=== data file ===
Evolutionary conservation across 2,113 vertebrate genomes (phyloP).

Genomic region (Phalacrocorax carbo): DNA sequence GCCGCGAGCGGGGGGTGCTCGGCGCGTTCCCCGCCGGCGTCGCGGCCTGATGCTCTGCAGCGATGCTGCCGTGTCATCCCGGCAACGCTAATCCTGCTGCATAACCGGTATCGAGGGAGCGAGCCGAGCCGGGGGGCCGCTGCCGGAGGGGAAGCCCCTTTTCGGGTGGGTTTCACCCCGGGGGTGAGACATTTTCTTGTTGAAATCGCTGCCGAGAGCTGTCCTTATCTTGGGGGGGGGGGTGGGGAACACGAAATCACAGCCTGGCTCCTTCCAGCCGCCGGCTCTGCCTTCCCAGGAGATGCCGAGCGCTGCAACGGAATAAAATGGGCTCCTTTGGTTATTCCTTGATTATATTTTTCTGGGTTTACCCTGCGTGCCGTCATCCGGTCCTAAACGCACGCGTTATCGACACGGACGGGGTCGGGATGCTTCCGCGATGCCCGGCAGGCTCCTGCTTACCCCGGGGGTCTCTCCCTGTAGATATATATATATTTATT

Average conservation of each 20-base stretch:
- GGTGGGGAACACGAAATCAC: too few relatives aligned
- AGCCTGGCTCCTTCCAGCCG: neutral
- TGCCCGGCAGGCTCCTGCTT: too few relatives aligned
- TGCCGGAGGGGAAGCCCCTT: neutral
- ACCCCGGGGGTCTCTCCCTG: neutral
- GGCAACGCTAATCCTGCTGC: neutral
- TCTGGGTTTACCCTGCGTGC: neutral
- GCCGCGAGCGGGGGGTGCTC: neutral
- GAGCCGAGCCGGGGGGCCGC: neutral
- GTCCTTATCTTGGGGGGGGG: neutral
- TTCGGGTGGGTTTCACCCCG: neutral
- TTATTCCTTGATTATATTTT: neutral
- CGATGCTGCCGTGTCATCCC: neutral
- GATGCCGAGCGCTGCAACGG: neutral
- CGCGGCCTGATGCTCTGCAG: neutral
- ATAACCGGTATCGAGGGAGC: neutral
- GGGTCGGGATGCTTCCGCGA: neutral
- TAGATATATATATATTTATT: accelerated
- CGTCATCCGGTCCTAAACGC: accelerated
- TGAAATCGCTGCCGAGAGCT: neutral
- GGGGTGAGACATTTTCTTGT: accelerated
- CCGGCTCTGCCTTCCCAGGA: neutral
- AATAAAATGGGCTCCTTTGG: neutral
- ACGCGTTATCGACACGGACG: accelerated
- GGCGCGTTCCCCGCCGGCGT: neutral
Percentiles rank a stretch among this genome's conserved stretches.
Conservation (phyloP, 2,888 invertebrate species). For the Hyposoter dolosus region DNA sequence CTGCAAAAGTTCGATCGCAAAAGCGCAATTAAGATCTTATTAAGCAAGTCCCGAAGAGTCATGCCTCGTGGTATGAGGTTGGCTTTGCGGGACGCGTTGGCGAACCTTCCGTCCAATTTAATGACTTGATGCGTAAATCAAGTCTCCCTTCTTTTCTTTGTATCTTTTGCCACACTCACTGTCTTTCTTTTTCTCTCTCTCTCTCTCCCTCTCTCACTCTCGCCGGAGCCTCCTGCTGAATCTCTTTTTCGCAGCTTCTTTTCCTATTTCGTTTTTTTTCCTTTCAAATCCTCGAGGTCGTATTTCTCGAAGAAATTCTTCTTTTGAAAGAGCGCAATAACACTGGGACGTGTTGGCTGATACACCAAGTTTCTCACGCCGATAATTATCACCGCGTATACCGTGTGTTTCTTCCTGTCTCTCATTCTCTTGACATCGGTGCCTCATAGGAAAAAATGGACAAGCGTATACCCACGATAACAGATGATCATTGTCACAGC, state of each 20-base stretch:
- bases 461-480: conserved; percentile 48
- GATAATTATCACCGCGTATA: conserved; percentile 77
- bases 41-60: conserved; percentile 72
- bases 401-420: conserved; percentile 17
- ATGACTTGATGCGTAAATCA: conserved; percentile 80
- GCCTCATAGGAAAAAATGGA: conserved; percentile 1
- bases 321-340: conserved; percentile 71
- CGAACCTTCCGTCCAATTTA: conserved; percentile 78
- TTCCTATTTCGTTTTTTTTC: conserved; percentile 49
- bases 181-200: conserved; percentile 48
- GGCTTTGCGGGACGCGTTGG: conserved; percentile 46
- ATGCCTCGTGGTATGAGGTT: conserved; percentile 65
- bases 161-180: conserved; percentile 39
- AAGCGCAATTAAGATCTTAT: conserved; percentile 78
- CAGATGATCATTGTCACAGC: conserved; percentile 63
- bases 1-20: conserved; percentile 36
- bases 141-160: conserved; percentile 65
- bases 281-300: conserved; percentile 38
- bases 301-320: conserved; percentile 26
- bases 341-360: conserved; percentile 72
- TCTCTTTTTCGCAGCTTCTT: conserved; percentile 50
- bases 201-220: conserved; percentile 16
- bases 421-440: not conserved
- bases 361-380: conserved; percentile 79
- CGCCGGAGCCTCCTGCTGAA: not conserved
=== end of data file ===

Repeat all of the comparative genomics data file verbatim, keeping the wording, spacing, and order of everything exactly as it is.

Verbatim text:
Evolutionary conservation across 2,113 vertebrate genomes (phyloP).

Genomic region (Phalacrocorax carbo): DNA sequence GCCGCGAGCGGGGGGTGCTCGGCGCGTTCCCCGCCGGCGTCGCGGCCTGATGCTCTGCAGCGATGCTGCCGTGTCATCCCGGCAACGCTAATCCTGCTGCATAACCGGTATCGAGGGAGCGAGCCGAGCCGGGGGGCCGCTGCCGGAGGGGAAGCCCCTTTTCGGGTGGGTTTCACCCCGGGGGTGAGACATTTTCTTGTTGAAATCGCTGCCGAGAGCTGTCCTTATCTTGGGGGGGGGGGTGGGGAACACGAAATCACAGCCTGGCTCCTTCCAGCCGCCGGCTCTGCCTTCCCAGGAGATGCCGAGCGCTGCAACGGAATAAAATGGGCTCCTTTGGTTATTCCTTGATTATATTTTTCTGGGTTTACCCTGCGTGCCGTCATCCGGTCCTAAACGCACGCGTTATCGACACGGACGGGGTCGGGATGCTTCCGCGATGCCCGGCAGGCTCCTGCTTACCCCGGGGGTCTCTCCCTGTAGATATATATATATTTATT

Average conservation of each 20-base stretch:
- GGTGGGGAACACGAAATCAC: too few relatives aligned
- AGCCTGGCTCCTTCCAGCCG: neutral
- TGCCCGGCAGGCTCCTGCTT: too few relatives aligned
- TGCCGGAGGGGAAGCCCCTT: neutral
- ACCCCGGGGGTCTCTCCCTG: neutral
- GGCAACGCTAATCCTGCTGC: neutral
- TCTGGGTTTACCCTGCGTGC: neutral
- GCCGCGAGCGGGGGGTGCTC: neutral
- GAGCCGAGCCGGGGGGCCGC: neutral
- GTCCTTATCTTGGGGGGGGG: neutral
- TTCGGGTGGGTTTCACCCCG: neutral
- TTATTCCTTGATTATATTTT: neutral
- CGATGCTGCCGTGTCATCCC: neutral
- GATGCCGAGCGCTGCAACGG: neutral
- CGCGGCCTGATGCTCTGCAG: neutral
- ATAACCGGTATCGAGGGAGC: neutral
- GGGTCGGGATGCTTCCGCGA: neutral
- TAGATATATATATATTTATT: accelerated
- CGTCATCCGGTCCTAAACGC: accelerated
- TGAAATCGCTGCCGAGAGCT: neutral
- GGGGTGAGACATTTTCTTGT: accelerated
- CCGGCTCTGCCTTCCCAGGA: neutral
- AATAAAATGGGCTCCTTTGG: neutral
- ACGCGTTATCGACACGGACG: accelerated
- GGCGCGTTCCCCGCCGGCGT: neutral
Percentiles rank a stretch among this genome's conserved stretches.
Conservation (phyloP, 2,888 invertebrate species). For the Hyposoter dolosus region DNA sequence CTGCAAAAGTTCGATCGCAAAAGCGCAATTAAGATCTTATTAAGCAAGTCCCGAAGAGTCATGCCTCGTGGTATGAGGTTGGCTTTGCGGGACGCGTTGGCGAACCTTCCGTCCAATTTAATGACTTGATGCGTAAATCAAGTCTCCCTTCTTTTCTTTGTATCTTTTGCCACACTCACTGTCTTTCTTTTTCTCTCTCTCTCTCTCCCTCTCTCACTCTCGCCGGAGCCTCCTGCTGAATCTCTTTTTCGCAGCTTCTTTTCCTATTTCGTTTTTTTTCCTTTCAAATCCTCGAGGTCGTATTTCTCGAAGAAATTCTTCTTTTGAAAGAGCGCAATAACACTGGGACGTGTTGGCTGATACACCAAGTTTCTCACGCCGATAATTATCACCGCGTATACCGTGTGTTTCTTCCTGTCTCTCATTCTCTTGACATCGGTGCCTCATAGGAAAAAATGGACAAGCGTATACCCACGATAACAGATGATCATTGTCACAGC, state of each 20-base stretch:
- bases 461-480: conserved; percentile 48
- GATAATTATCACCGCGTATA: conserved; percentile 77
- bases 41-60: conserved; percentile 72
- bases 401-420: conserved; percentile 17
- ATGACTTGATGCGTAAATCA: conserved; percentile 80
- GCCTCATAGGAAAAAATGGA: conserved; percentile 1
- bases 321-340: conserved; percentile 71
- CGAACCTTCCGTCCAATTTA: conserved; percentile 78
- TTCCTATTTCGTTTTTTTTC: conserved; percentile 49
- bases 181-200: conserved; percentile 48
- GGCTTTGCGGGACGCGTTGG: conserved; percentile 46
- ATGCCTCGTGGTATGAGGTT: conserved; percentile 65
- bases 161-180: conserved; percentile 39
- AAGCGCAATTAAGATCTTAT: conserved; percentile 78
- CAGATGATCATTGTCACAGC: conserved; percentile 63
- bases 1-20: conserved; percentile 36
- bases 141-160: conserved; percentile 65
- bases 281-300: conserved; percentile 38
- bases 301-320: conserved; percentile 26
- bases 341-360: conserved; percentile 72
- TCTCTTTTTCGCAGCTTCTT: conserved; percentile 50
- bases 201-220: conserved; percentile 16
- bases 421-440: not conserved
- bases 361-380: conserved; percentile 79
- CGCCGGAGCCTCCTGCTGAA: not conserved